PEOPLE v. SANCHEZ

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District Court of Appeal, Fourth District, California.

PEOPLE v. SANCHEZ.

Cr. 96.

Decided: May 21, 1934

M. C. Spicer, of Los Angeles, for appellant. U. S. Webb, Atty. Gen., and John D. Richer, Deputy Atty. Gen., for the People.

The defendant was charged with the crime of murder, it being alleged that he shot and killed one Leon Eckles at El Toro, in Orange county, on July 21, 1917. A jury found him guilty of murder in the first degree, recommending life imprisonment. This appeal is taken from the judgment and from an order denying a motion for a new trial. The main and practically the only point presented is that the evidence is not sufficient to sustain the judgment. The only arguments made are that most of the witnesses were unable to identify the appellant and that the statement made by him at the time of his arrest does not show that he was guilty of murder.

It appears from the evidence that on the evening of July 21, 1917, a dance was being held at El Toro which was largely attended by Mexican families. During the course of the evening a number of American young men, who had been attending a beer party nearby, came to this dance and some of them took part in the dancing. Something seems to have occurred as a result of which all of the men present went outside of the hall and a rather general fist fight followed. A shot was fired which killed Eckles and immediately thereafter a man ran away into the darkness. Practically all of the men present, Mexicans as well as Americans, started in pursuit of the fleeing person, but stopped when some one called out that he was armed and might shoot some one else.

When the appellant was taken into custody, more than sixteen years later, he denied that his name was Jose Sanchez, and denied that a picture which the officers had was a picture of himself. He later admitted his identity and that this was his picture. In a statement made to the officers he admitted that he had shot the man at El Toro but said that some one hit him on the arm and his gun went off. He further stated that he pulled the gun out of his pocket to throw it away; that another fellow pushed him and the gun went off; that he did not intend to kill any one; that it was an accident; that he did not know what happened or just how it happened; that he was scared and ran away; that he stayed that night at Santa Ana and went the next day to Los Angeles; that soon thereafter he went to Arizona, where he worked for about five years under an assumed name; that he came back to Los Angeles about 1921 and worked there for about ten years; and that since 1917 he had gone under the assumed name, except on one or two occasions. On the witness stand the appellant testified that he had the gun in his pocket when he went to the dance that night; that a friend of his had given it to him the night before in the hope that he might be able to sell it; that he made no effort to sell it that night; that he did not know whether or not it was loaded; that he was the last man to leave the dance hall; that as he went out the door some one struck him and he remained unconscious for three or four minutes; that when he came to he saw the groups fighting and that they were beating up one boy; that he took out the gun and pointed it upwards and fired a shot “to see if they would leave us alone and not continue beating us up”; that he did not point the gun at any one; that while still pointing the gun upwards some one pushed him and caused his arm to move and the pistol went off again; that he ran away because he became frightened when he saw every one else running; and that he did not know that any one had been shot until five years later when he returned to California.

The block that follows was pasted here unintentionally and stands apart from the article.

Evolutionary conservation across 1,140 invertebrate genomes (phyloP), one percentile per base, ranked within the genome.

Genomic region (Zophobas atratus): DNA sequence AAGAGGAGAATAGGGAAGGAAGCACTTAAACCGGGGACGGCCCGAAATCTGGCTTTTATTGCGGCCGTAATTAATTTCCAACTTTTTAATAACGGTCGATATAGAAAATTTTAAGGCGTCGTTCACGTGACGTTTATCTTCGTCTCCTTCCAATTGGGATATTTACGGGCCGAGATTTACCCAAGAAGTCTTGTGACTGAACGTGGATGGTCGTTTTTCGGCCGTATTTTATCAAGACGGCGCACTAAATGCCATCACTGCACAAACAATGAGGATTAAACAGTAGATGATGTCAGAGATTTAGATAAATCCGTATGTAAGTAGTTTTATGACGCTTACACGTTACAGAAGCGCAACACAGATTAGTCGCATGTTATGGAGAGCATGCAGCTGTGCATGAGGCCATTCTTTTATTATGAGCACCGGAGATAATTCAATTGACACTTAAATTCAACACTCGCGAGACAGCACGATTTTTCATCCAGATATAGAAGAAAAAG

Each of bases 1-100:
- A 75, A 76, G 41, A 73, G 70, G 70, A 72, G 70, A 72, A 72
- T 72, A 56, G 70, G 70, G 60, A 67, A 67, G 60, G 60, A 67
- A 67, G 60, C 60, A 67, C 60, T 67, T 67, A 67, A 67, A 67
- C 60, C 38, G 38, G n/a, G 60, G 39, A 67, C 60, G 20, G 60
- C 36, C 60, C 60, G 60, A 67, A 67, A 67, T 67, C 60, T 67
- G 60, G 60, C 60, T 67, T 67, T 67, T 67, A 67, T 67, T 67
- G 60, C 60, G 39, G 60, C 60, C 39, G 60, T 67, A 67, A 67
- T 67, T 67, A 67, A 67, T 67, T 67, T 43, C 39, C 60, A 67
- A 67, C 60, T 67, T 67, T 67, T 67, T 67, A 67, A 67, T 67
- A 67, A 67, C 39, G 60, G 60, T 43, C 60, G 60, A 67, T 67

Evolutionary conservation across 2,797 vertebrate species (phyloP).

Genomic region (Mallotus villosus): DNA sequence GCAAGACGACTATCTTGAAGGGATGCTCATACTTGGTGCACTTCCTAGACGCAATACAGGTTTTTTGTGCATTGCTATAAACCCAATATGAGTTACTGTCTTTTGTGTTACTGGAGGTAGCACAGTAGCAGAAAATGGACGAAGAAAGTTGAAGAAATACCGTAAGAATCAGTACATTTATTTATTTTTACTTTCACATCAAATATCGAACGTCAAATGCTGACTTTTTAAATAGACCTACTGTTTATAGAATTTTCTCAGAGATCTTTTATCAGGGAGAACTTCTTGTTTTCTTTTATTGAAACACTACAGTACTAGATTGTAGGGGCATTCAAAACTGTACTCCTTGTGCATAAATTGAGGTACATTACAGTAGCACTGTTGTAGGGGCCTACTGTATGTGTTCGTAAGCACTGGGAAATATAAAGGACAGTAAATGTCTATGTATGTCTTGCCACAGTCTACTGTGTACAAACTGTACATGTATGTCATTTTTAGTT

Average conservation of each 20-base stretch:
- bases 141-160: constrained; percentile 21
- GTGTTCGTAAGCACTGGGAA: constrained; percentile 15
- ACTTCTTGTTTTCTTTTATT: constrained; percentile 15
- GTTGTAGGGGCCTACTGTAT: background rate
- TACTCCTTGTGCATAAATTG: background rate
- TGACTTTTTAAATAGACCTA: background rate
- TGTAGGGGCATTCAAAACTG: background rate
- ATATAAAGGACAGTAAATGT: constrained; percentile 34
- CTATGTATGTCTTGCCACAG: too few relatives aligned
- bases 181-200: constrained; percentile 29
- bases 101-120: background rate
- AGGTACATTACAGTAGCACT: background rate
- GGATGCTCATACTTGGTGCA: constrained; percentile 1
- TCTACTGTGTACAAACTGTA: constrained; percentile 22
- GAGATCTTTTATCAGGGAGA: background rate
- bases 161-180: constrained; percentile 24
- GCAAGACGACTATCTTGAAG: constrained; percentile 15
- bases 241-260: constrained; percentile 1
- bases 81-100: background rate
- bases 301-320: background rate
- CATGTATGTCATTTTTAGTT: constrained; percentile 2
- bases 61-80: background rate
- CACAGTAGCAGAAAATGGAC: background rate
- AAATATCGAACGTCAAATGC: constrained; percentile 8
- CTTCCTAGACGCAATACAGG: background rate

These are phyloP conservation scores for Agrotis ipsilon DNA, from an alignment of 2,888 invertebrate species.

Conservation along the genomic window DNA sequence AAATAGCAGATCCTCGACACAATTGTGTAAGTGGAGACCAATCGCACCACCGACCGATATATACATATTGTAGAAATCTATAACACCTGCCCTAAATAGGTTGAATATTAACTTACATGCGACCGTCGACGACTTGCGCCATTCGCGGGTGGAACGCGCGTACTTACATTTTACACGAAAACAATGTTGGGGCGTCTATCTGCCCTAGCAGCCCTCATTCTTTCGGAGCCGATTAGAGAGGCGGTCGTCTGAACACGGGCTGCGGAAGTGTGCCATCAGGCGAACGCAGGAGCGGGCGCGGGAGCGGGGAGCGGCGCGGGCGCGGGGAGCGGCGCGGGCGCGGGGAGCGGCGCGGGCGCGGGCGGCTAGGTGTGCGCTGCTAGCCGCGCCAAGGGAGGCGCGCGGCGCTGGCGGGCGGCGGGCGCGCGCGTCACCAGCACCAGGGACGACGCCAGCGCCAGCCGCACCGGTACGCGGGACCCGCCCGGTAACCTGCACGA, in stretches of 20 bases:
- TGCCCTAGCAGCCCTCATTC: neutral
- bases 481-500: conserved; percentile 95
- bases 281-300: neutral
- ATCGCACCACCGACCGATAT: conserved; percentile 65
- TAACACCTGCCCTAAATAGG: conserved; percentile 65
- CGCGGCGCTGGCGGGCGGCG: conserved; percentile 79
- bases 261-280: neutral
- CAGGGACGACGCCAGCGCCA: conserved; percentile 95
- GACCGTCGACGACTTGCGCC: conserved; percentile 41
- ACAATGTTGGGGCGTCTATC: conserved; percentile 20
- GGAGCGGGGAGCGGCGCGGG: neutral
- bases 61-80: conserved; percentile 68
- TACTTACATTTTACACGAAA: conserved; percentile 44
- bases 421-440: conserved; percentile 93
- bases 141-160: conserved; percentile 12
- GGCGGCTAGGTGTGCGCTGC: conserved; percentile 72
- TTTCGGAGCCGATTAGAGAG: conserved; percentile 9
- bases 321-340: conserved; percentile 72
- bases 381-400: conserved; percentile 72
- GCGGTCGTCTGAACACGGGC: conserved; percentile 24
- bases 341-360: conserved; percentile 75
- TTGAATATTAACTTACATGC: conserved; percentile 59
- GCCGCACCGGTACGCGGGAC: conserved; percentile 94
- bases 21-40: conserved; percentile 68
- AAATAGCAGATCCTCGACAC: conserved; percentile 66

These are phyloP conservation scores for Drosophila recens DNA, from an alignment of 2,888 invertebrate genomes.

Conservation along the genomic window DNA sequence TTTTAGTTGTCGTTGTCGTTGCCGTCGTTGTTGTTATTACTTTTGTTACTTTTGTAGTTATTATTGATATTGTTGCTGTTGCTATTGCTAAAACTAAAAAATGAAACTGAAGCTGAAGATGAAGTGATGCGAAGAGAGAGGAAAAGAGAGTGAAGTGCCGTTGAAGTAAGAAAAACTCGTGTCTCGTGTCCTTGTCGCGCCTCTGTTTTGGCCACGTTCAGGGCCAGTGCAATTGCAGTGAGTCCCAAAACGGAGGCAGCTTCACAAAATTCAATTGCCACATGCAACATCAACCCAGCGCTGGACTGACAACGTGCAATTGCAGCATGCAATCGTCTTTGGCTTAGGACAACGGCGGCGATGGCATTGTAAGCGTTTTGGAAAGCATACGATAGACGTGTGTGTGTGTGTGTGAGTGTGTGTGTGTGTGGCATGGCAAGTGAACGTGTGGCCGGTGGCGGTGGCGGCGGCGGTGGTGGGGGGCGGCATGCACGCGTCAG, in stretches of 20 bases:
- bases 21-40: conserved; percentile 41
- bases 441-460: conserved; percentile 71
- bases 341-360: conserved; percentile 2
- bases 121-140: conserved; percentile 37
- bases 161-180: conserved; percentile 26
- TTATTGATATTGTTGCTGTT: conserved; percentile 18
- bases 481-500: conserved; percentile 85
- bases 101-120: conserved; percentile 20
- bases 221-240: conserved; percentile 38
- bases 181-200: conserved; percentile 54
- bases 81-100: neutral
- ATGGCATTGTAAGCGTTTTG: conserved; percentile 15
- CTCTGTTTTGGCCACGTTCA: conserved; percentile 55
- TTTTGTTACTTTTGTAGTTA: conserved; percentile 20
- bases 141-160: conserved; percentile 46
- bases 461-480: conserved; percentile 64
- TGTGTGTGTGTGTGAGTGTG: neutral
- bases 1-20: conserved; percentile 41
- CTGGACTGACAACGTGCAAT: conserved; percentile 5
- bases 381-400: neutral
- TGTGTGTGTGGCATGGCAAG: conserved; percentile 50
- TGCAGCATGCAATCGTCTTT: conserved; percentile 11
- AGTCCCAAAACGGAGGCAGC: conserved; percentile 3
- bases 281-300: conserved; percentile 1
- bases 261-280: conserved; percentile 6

The appellant's testimony was contradicted by that of a number of witnesses who testified that no one was within eight or ten feet of the man who fired the shot, that no one jostled him or pushed his arm; that the deceased was not fighting with any one at the time and was on the outer edge of the crowd; that the man who fired the shot worked his way around on the outside and back of the deceased; that no one else in the crowd had a gun; and that the man with the gun fired a shot or two into the air and then pointed the gun at the deceased and, after hesitating, pulled the trigger. While most of the witnesses were at the time of the trial unable to identify the appellant, one of the eyewitnesses testified that during the course of the fight he saw the appellant with a gun in his hand and heard him say, “If anybody wanted any trouble to come to him”; that he told the appellant to put the gun away; that the appellant said “No” and started into the crowd with the gun in his hand; that shortly thereafter he heard three shots fired; and that immediately thereafter he saw the appellant running away with the crowd after him.

It appears almost without conflict that the appellant fired the shot which killed the deceased. The defense that the shot was accidental was thoroughly discredited. Without further comment it may be said that the evidence is entirely sufficient to support the verdict.

As a second point, the appellant asserts in his brief that his trial was without due process of law. Neither argument nor authority is presented and we are not informed in what respect it is claimed such a situation exists. The only reference in the brief is to certain pages of the transcript on which appear affidavits which were presented on motion for a new trial. We are unable to discover from the transcript any failure to accord the appellant a trial with due process of law and the record fails to disclose any reversible error in connection with the order denying a new trial.

The judgment and order appealed from are affirmed.

BARNARD, Presiding Justice.

We concur: MARKS, J.; JENNINGS, J.

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